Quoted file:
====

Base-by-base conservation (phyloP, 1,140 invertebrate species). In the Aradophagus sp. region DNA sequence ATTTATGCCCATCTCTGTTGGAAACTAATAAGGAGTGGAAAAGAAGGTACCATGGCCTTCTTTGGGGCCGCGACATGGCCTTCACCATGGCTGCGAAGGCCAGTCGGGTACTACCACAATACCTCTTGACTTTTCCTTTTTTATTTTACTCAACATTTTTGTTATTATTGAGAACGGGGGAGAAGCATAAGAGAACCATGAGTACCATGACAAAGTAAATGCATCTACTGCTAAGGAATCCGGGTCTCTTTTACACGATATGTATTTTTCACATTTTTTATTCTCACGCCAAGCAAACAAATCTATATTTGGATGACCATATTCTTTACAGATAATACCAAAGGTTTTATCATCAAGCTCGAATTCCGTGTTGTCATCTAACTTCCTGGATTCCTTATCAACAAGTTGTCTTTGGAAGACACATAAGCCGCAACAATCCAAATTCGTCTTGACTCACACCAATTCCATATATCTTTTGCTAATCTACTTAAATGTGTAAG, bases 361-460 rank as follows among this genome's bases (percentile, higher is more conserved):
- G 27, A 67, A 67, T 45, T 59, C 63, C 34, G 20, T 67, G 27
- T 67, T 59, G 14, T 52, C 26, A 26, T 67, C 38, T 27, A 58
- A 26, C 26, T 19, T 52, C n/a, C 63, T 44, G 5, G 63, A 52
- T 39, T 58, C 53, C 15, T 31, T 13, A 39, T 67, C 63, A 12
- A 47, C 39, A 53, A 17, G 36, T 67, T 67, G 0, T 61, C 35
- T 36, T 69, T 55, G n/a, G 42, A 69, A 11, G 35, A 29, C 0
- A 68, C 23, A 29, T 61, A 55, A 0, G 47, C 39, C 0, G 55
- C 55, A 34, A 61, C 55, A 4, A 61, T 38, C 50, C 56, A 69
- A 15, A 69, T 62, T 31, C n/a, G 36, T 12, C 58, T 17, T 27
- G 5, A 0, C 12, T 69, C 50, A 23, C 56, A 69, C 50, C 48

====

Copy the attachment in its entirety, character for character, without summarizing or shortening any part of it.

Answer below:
Base-by-base conservation (phyloP, 1,140 invertebrate species). In the Aradophagus sp. region DNA sequence ATTTATGCCCATCTCTGTTGGAAACTAATAAGGAGTGGAAAAGAAGGTACCATGGCCTTCTTTGGGGCCGCGACATGGCCTTCACCATGGCTGCGAAGGCCAGTCGGGTACTACCACAATACCTCTTGACTTTTCCTTTTTTATTTTACTCAACATTTTTGTTATTATTGAGAACGGGGGAGAAGCATAAGAGAACCATGAGTACCATGACAAAGTAAATGCATCTACTGCTAAGGAATCCGGGTCTCTTTTACACGATATGTATTTTTCACATTTTTTATTCTCACGCCAAGCAAACAAATCTATATTTGGATGACCATATTCTTTACAGATAATACCAAAGGTTTTATCATCAAGCTCGAATTCCGTGTTGTCATCTAACTTCCTGGATTCCTTATCAACAAGTTGTCTTTGGAAGACACATAAGCCGCAACAATCCAAATTCGTCTTGACTCACACCAATTCCATATATCTTTTGCTAATCTACTTAAATGTGTAAG, bases 361-460 rank as follows among this genome's bases (percentile, higher is more conserved):
- G 27, A 67, A 67, T 45, T 59, C 63, C 34, G 20, T 67, G 27
- T 67, T 59, G 14, T 52, C 26, A 26, T 67, C 38, T 27, A 58
- A 26, C 26, T 19, T 52, C n/a, C 63, T 44, G 5, G 63, A 52
- T 39, T 58, C 53, C 15, T 31, T 13, A 39, T 67, C 63, A 12
- A 47, C 39, A 53, A 17, G 36, T 67, T 67, G 0, T 61, C 35
- T 36, T 69, T 55, G n/a, G 42, A 69, A 11, G 35, A 29, C 0
- A 68, C 23, A 29, T 61, A 55, A 0, G 47, C 39, C 0, G 55
- C 55, A 34, A 61, C 55, A 4, A 61, T 38, C 50, C 56, A 69
- A 15, A 69, T 62, T 31, C n/a, G 36, T 12, C 58, T 17, T 27
- G 5, A 0, C 12, T 69, C 50, A 23, C 56, A 69, C 50, C 48